Producers evaluate six months after blizzard | TSLN.com

Producers evaluate six months after blizzard

Maria E. Tussing
Copy Editor

Last year was memorable for cattle producers, though it may be a year they'd rather forget. Snowstorms in April set the record for the most snow received in Western South Dakota since 1927. The blizzard in October broke that record. Now, nearly two weeks into spring with the snow still falling, producers are ready for some sunshine.

"Producers are reacting to the weather this spring the same as most springs," said Dr. Vicki Cook, a veterinarian from Rapid City. "It's been a long winter, because it started the first week in October. But as far as winter storms this time of year, producers have a game plan."

"We're a little more conservative than we have been," said Larry Stomprud, a cow-calf producer from Mud Butte, S.D. who lost about 30 percent of his cattle last fall.

"We were really prepared for the storm we had earlier this week. It didn't turn out to be much of a blizzard, but we were prepared. We look at things a little different now. We'll sure look at cold rains in the fall a lot different than we used to," Stomprud said.

Vaughn Meyer, who operates SoDak Angus, southwest of Reva, S.D. was in the middle of fall calving when the blizzard hit last October. He figures his cattle fared better than many of his neighbors, partly because of luck and location, but partly because the cattle weren't still nursing 500-pound calves. "I think those spring calves had the cows sucked down a little more," Meyer said.

The effects of the storm on the calves that were born just before and during the blizzard didn't go away when the snow melted, though. "About Thanksgiving the calves started getting sick," Meyer said. "We vaccinated them all at least twice, but every time we'd get cold weather they'd start to get sick. Our total death loss this year was way higher than normal. We usually make it through with close to 100 percent, or even above, with twins, but this year we're looking at between 80 and 85 percent."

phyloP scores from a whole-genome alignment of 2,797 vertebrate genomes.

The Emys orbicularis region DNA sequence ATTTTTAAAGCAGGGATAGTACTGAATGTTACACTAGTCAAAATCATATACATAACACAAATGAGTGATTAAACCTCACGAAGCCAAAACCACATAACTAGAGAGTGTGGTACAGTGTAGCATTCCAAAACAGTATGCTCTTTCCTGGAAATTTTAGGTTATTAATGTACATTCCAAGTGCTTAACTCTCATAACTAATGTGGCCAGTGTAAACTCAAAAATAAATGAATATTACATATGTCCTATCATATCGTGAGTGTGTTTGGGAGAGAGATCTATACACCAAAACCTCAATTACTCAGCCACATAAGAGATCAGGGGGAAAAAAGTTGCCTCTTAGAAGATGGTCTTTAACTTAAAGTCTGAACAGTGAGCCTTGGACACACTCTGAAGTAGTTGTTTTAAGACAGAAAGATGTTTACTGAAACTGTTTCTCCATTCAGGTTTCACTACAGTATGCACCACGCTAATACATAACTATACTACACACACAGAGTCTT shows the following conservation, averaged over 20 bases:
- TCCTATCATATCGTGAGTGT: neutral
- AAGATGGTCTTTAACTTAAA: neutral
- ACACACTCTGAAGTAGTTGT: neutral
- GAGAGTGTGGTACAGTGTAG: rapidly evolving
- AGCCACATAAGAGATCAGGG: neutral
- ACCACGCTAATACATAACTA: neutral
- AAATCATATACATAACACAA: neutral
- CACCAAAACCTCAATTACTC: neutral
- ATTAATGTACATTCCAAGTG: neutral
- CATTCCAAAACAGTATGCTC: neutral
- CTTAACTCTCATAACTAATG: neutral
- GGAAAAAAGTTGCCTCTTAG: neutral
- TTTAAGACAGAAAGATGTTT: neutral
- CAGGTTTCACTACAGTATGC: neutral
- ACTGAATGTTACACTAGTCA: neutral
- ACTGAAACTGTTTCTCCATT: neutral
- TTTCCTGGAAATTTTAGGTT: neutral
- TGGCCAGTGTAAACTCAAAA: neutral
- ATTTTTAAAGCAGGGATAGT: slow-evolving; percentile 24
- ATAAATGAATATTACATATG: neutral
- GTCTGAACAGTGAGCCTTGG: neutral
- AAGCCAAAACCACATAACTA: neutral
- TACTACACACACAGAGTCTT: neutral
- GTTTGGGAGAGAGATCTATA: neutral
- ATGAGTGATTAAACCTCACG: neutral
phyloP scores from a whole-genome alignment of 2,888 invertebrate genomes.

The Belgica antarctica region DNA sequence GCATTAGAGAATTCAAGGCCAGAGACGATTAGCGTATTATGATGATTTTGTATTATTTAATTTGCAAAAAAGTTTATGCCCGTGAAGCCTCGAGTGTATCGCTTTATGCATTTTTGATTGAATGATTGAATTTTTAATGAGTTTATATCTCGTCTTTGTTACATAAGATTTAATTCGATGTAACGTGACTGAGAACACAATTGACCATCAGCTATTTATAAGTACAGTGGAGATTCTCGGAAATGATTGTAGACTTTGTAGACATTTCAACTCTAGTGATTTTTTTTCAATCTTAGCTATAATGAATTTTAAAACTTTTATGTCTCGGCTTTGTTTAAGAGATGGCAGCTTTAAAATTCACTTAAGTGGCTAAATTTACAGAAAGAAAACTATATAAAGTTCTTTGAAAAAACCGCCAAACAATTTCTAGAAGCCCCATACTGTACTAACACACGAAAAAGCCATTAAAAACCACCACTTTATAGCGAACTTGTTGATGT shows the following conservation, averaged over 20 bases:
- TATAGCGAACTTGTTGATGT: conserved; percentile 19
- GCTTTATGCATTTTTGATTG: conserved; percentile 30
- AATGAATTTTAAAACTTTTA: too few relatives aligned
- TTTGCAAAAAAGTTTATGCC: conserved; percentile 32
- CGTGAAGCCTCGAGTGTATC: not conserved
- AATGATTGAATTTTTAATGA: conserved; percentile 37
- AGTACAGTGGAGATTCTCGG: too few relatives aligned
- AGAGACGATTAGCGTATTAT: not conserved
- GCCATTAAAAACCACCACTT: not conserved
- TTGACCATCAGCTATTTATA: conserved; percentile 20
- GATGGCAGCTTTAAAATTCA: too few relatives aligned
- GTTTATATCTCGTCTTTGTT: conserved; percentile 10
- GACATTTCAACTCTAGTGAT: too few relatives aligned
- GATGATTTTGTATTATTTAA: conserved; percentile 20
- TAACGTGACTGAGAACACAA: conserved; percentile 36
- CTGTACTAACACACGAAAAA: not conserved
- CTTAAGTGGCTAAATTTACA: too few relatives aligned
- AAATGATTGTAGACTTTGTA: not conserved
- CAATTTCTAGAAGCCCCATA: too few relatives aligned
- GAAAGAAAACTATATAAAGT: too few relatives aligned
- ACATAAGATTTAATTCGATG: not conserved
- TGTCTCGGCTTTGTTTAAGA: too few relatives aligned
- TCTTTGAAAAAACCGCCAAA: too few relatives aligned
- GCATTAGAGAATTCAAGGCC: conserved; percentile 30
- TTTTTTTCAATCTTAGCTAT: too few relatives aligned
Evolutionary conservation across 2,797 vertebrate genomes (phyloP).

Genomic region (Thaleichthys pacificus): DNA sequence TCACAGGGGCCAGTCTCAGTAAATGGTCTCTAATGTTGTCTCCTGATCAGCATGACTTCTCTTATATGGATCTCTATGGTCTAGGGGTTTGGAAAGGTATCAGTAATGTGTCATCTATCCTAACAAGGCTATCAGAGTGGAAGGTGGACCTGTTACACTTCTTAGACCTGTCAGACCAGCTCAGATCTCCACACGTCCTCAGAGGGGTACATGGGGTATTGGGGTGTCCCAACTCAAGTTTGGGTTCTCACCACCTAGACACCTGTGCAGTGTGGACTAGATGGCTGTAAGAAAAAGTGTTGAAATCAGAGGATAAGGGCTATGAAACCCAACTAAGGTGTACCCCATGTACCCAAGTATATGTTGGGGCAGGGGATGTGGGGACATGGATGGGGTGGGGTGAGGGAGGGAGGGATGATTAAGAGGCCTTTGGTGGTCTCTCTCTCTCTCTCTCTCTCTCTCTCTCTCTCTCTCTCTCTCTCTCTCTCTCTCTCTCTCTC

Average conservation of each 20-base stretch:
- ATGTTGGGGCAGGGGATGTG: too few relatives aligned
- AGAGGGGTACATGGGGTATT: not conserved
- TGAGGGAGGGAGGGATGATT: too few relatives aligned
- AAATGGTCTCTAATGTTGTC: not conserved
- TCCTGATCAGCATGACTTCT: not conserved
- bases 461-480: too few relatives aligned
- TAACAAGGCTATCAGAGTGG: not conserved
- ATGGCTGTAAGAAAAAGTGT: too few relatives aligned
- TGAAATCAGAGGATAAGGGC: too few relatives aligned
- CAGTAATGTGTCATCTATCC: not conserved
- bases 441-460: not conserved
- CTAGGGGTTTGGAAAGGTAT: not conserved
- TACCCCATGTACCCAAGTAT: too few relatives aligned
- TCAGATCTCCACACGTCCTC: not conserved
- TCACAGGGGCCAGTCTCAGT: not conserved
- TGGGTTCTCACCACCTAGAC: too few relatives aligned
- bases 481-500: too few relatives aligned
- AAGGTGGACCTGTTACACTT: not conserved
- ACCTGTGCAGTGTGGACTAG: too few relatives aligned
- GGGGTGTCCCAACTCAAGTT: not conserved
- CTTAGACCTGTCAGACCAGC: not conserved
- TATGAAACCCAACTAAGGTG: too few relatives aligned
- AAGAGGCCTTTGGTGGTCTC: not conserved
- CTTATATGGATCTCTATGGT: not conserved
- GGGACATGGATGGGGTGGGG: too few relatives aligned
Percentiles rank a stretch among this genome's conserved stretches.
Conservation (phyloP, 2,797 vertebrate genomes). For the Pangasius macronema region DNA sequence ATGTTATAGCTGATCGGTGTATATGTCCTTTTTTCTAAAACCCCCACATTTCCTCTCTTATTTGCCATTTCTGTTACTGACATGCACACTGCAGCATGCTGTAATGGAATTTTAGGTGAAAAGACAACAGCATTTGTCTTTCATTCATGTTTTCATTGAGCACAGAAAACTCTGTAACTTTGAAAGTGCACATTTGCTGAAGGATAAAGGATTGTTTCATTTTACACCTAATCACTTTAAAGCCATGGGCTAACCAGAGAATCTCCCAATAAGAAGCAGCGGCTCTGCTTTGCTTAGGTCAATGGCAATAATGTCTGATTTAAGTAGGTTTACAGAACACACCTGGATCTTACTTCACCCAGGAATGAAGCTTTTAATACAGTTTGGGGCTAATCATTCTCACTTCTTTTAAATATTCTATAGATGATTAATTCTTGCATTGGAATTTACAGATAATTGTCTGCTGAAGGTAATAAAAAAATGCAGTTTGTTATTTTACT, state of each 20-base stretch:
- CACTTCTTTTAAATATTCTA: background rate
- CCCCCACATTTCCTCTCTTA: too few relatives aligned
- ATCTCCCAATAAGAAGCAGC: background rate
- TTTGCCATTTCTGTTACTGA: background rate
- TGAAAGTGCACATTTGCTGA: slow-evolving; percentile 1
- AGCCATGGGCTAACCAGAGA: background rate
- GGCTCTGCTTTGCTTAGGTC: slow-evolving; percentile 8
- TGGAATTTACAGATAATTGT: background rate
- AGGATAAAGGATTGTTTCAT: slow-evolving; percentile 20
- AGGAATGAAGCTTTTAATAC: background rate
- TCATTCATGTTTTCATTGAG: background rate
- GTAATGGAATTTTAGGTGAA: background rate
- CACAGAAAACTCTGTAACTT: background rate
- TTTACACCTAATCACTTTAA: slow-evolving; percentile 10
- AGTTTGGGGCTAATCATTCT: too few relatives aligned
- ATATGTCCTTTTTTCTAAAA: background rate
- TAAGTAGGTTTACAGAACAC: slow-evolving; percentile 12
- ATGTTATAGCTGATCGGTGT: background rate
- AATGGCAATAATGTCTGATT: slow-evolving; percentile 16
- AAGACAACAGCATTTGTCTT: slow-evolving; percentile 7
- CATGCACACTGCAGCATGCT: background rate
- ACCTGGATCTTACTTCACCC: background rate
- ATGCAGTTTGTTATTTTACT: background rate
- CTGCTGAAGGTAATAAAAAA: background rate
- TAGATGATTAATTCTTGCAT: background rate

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There was some speculation about long-term effects the October blizzard may have had on the spring-calving cows and their calves, but producers and veterinarians aren't seeing anything unusual that could be attributed to the additional stress.

"Calving season has gone pretty smoothly so far. We've seen some small calves, and we've lost a few calves for one reason or another, but there's nothing I can say is a result of the blizzard. It's nothing that we don't see every other year," Stomprud said.

Dr. James Myers, of Belle Fourche Veterinary Clinic, said there may be stress-related issues, but nothing that can be directly tied to the blizzard. "The cattle that survived were extremely stressed. The dam being stressed has an effect on the fetus. The dam will recover from the stressed condition, but there may be some remaining effects on the fetus. We've seen some unusual things this calving season, but we always see a few unusual things. It's hard to quantify that kind of thing," Myers said.

Cook said she's getting fewer emergency calving calls this spring because of the reduced cattle numbers. "I normally get two to three calls a day this time of year. Last week I had three calving-related calls."

Regardless of what calving season brings, Myers emphasizes the importance of evaluating each situation individually and dealing with the conditions as soon as they arise.

"If we saw another blizzard this spring like the one in October it would be disastrous," Myers said. "Baby calves are more susceptible to the weather than five-weight calves. Right now the cows are in better shelter, have their winter hair and are on feed, but they've gone through six months of winter, have calved and are lactating, in many cases. In October they were in better shape, just coming off grass, but they didn't have their winter hair." The upshot is that no matter when a blizzard happens, it could have catastrophic effects. "We've had a lot of spring storms over the years, they're not good," Myers said. "But producers in this area are pretty experienced. They know how to handle their cattle and the weather like we're having this spring," Myers said.

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